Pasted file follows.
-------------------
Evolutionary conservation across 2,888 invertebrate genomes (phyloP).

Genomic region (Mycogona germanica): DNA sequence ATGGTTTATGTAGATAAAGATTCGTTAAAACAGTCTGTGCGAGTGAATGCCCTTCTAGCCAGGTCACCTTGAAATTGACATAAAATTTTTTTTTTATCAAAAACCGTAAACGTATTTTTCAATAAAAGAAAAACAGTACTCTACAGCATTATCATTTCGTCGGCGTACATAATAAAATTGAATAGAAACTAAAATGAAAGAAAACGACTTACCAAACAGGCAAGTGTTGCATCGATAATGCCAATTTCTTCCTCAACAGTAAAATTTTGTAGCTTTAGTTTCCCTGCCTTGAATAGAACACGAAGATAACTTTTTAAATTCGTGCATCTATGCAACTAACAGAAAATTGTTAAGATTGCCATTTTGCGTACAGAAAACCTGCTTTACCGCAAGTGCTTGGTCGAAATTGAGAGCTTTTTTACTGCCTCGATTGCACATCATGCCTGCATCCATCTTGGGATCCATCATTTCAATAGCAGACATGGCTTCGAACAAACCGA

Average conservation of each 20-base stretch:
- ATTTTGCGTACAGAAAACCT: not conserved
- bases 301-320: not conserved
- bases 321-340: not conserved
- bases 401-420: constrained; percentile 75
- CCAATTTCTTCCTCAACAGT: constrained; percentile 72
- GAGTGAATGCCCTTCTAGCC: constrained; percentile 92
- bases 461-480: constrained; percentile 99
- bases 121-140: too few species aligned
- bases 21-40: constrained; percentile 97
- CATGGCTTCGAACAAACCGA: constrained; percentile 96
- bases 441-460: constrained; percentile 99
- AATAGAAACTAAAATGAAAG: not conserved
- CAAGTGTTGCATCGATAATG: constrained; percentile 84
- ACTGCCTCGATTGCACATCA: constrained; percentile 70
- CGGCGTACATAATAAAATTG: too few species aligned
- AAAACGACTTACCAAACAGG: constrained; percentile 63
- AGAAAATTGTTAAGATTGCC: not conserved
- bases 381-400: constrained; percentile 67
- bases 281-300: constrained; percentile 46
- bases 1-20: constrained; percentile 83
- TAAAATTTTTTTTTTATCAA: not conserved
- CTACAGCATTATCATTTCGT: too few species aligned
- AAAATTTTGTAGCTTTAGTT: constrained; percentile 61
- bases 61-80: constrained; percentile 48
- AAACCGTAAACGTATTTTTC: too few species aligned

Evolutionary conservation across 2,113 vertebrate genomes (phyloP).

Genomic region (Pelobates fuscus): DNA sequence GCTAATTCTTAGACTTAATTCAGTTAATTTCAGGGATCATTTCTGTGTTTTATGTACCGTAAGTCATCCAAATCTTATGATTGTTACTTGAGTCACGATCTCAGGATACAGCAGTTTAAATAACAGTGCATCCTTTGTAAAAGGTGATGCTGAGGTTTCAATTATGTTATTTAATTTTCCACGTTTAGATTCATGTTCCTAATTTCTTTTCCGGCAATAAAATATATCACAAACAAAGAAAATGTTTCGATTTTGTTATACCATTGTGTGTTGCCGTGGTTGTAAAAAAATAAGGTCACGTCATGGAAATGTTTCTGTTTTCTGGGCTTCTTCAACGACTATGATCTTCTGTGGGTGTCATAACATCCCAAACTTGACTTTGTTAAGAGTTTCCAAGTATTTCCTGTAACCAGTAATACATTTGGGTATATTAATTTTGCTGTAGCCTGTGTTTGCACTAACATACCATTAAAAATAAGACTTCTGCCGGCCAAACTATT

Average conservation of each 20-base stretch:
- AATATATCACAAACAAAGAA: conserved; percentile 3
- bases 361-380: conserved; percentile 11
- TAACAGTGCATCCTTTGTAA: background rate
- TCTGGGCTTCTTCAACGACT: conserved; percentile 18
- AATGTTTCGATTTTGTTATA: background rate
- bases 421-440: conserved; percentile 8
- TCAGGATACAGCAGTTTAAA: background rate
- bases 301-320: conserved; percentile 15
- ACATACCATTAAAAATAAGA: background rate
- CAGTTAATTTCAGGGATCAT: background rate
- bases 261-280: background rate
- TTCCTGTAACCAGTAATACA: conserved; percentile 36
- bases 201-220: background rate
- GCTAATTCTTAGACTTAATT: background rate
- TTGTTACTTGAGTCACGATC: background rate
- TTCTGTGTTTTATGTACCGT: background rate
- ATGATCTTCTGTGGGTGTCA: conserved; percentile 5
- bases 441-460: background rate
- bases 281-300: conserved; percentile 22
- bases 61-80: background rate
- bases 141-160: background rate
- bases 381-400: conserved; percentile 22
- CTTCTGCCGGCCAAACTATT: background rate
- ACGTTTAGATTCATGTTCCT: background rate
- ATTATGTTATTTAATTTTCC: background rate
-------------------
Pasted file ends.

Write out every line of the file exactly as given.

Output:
Evolutionary conservation across 2,888 invertebrate genomes (phyloP).

Genomic region (Mycogona germanica): DNA sequence ATGGTTTATGTAGATAAAGATTCGTTAAAACAGTCTGTGCGAGTGAATGCCCTTCTAGCCAGGTCACCTTGAAATTGACATAAAATTTTTTTTTTATCAAAAACCGTAAACGTATTTTTCAATAAAAGAAAAACAGTACTCTACAGCATTATCATTTCGTCGGCGTACATAATAAAATTGAATAGAAACTAAAATGAAAGAAAACGACTTACCAAACAGGCAAGTGTTGCATCGATAATGCCAATTTCTTCCTCAACAGTAAAATTTTGTAGCTTTAGTTTCCCTGCCTTGAATAGAACACGAAGATAACTTTTTAAATTCGTGCATCTATGCAACTAACAGAAAATTGTTAAGATTGCCATTTTGCGTACAGAAAACCTGCTTTACCGCAAGTGCTTGGTCGAAATTGAGAGCTTTTTTACTGCCTCGATTGCACATCATGCCTGCATCCATCTTGGGATCCATCATTTCAATAGCAGACATGGCTTCGAACAAACCGA

Average conservation of each 20-base stretch:
- ATTTTGCGTACAGAAAACCT: not conserved
- bases 301-320: not conserved
- bases 321-340: not conserved
- bases 401-420: constrained; percentile 75
- CCAATTTCTTCCTCAACAGT: constrained; percentile 72
- GAGTGAATGCCCTTCTAGCC: constrained; percentile 92
- bases 461-480: constrained; percentile 99
- bases 121-140: too few species aligned
- bases 21-40: constrained; percentile 97
- CATGGCTTCGAACAAACCGA: constrained; percentile 96
- bases 441-460: constrained; percentile 99
- AATAGAAACTAAAATGAAAG: not conserved
- CAAGTGTTGCATCGATAATG: constrained; percentile 84
- ACTGCCTCGATTGCACATCA: constrained; percentile 70
- CGGCGTACATAATAAAATTG: too few species aligned
- AAAACGACTTACCAAACAGG: constrained; percentile 63
- AGAAAATTGTTAAGATTGCC: not conserved
- bases 381-400: constrained; percentile 67
- bases 281-300: constrained; percentile 46
- bases 1-20: constrained; percentile 83
- TAAAATTTTTTTTTTATCAA: not conserved
- CTACAGCATTATCATTTCGT: too few species aligned
- AAAATTTTGTAGCTTTAGTT: constrained; percentile 61
- bases 61-80: constrained; percentile 48
- AAACCGTAAACGTATTTTTC: too few species aligned

Evolutionary conservation across 2,113 vertebrate genomes (phyloP).

Genomic region (Pelobates fuscus): DNA sequence GCTAATTCTTAGACTTAATTCAGTTAATTTCAGGGATCATTTCTGTGTTTTATGTACCGTAAGTCATCCAAATCTTATGATTGTTACTTGAGTCACGATCTCAGGATACAGCAGTTTAAATAACAGTGCATCCTTTGTAAAAGGTGATGCTGAGGTTTCAATTATGTTATTTAATTTTCCACGTTTAGATTCATGTTCCTAATTTCTTTTCCGGCAATAAAATATATCACAAACAAAGAAAATGTTTCGATTTTGTTATACCATTGTGTGTTGCCGTGGTTGTAAAAAAATAAGGTCACGTCATGGAAATGTTTCTGTTTTCTGGGCTTCTTCAACGACTATGATCTTCTGTGGGTGTCATAACATCCCAAACTTGACTTTGTTAAGAGTTTCCAAGTATTTCCTGTAACCAGTAATACATTTGGGTATATTAATTTTGCTGTAGCCTGTGTTTGCACTAACATACCATTAAAAATAAGACTTCTGCCGGCCAAACTATT

Average conservation of each 20-base stretch:
- AATATATCACAAACAAAGAA: conserved; percentile 3
- bases 361-380: conserved; percentile 11
- TAACAGTGCATCCTTTGTAA: background rate
- TCTGGGCTTCTTCAACGACT: conserved; percentile 18
- AATGTTTCGATTTTGTTATA: background rate
- bases 421-440: conserved; percentile 8
- TCAGGATACAGCAGTTTAAA: background rate
- bases 301-320: conserved; percentile 15
- ACATACCATTAAAAATAAGA: background rate
- CAGTTAATTTCAGGGATCAT: background rate
- bases 261-280: background rate
- TTCCTGTAACCAGTAATACA: conserved; percentile 36
- bases 201-220: background rate
- GCTAATTCTTAGACTTAATT: background rate
- TTGTTACTTGAGTCACGATC: background rate
- TTCTGTGTTTTATGTACCGT: background rate
- ATGATCTTCTGTGGGTGTCA: conserved; percentile 5
- bases 441-460: background rate
- bases 281-300: conserved; percentile 22
- bases 61-80: background rate
- bases 141-160: background rate
- bases 381-400: conserved; percentile 22
- CTTCTGCCGGCCAAACTATT: background rate
- ACGTTTAGATTCATGTTCCT: background rate
- ATTATGTTATTTAATTTTCC: background rate